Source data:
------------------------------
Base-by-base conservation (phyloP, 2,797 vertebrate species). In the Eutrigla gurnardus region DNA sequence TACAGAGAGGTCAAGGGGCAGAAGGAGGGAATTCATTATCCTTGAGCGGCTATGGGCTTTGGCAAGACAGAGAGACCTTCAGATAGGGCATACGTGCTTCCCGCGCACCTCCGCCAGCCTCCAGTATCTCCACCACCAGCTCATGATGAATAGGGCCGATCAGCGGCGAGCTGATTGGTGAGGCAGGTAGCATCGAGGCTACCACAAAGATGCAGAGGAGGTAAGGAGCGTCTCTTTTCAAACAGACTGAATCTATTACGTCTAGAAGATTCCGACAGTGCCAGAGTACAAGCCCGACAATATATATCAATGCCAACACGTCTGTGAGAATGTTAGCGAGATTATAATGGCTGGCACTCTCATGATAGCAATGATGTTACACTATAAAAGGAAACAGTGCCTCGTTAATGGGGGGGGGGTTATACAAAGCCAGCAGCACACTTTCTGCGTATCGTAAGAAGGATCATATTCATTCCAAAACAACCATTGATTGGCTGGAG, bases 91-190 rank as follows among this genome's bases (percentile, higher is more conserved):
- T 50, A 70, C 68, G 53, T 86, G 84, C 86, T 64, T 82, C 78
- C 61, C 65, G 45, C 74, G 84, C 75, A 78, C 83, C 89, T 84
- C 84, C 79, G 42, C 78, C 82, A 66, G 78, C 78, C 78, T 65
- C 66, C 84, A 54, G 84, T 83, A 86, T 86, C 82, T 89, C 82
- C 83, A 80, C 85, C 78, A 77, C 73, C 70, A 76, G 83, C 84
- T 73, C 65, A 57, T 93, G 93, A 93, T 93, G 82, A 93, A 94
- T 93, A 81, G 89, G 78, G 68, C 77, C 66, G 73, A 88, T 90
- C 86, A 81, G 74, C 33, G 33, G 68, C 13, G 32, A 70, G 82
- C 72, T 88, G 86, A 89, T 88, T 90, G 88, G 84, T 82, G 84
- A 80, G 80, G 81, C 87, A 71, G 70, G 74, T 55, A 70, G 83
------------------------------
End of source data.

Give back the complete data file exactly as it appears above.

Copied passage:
Base-by-base conservation (phyloP, 2,797 vertebrate species). In the Eutrigla gurnardus region DNA sequence TACAGAGAGGTCAAGGGGCAGAAGGAGGGAATTCATTATCCTTGAGCGGCTATGGGCTTTGGCAAGACAGAGAGACCTTCAGATAGGGCATACGTGCTTCCCGCGCACCTCCGCCAGCCTCCAGTATCTCCACCACCAGCTCATGATGAATAGGGCCGATCAGCGGCGAGCTGATTGGTGAGGCAGGTAGCATCGAGGCTACCACAAAGATGCAGAGGAGGTAAGGAGCGTCTCTTTTCAAACAGACTGAATCTATTACGTCTAGAAGATTCCGACAGTGCCAGAGTACAAGCCCGACAATATATATCAATGCCAACACGTCTGTGAGAATGTTAGCGAGATTATAATGGCTGGCACTCTCATGATAGCAATGATGTTACACTATAAAAGGAAACAGTGCCTCGTTAATGGGGGGGGGGTTATACAAAGCCAGCAGCACACTTTCTGCGTATCGTAAGAAGGATCATATTCATTCCAAAACAACCATTGATTGGCTGGAG, bases 91-190 rank as follows among this genome's bases (percentile, higher is more conserved):
- T 50, A 70, C 68, G 53, T 86, G 84, C 86, T 64, T 82, C 78
- C 61, C 65, G 45, C 74, G 84, C 75, A 78, C 83, C 89, T 84
- C 84, C 79, G 42, C 78, C 82, A 66, G 78, C 78, C 78, T 65
- C 66, C 84, A 54, G 84, T 83, A 86, T 86, C 82, T 89, C 82
- C 83, A 80, C 85, C 78, A 77, C 73, C 70, A 76, G 83, C 84
- T 73, C 65, A 57, T 93, G 93, A 93, T 93, G 82, A 93, A 94
- T 93, A 81, G 89, G 78, G 68, C 77, C 66, G 73, A 88, T 90
- C 86, A 81, G 74, C 33, G 33, G 68, C 13, G 32, A 70, G 82
- C 72, T 88, G 86, A 89, T 88, T 90, G 88, G 84, T 82, G 84
- A 80, G 80, G 81, C 87, A 71, G 70, G 74, T 55, A 70, G 83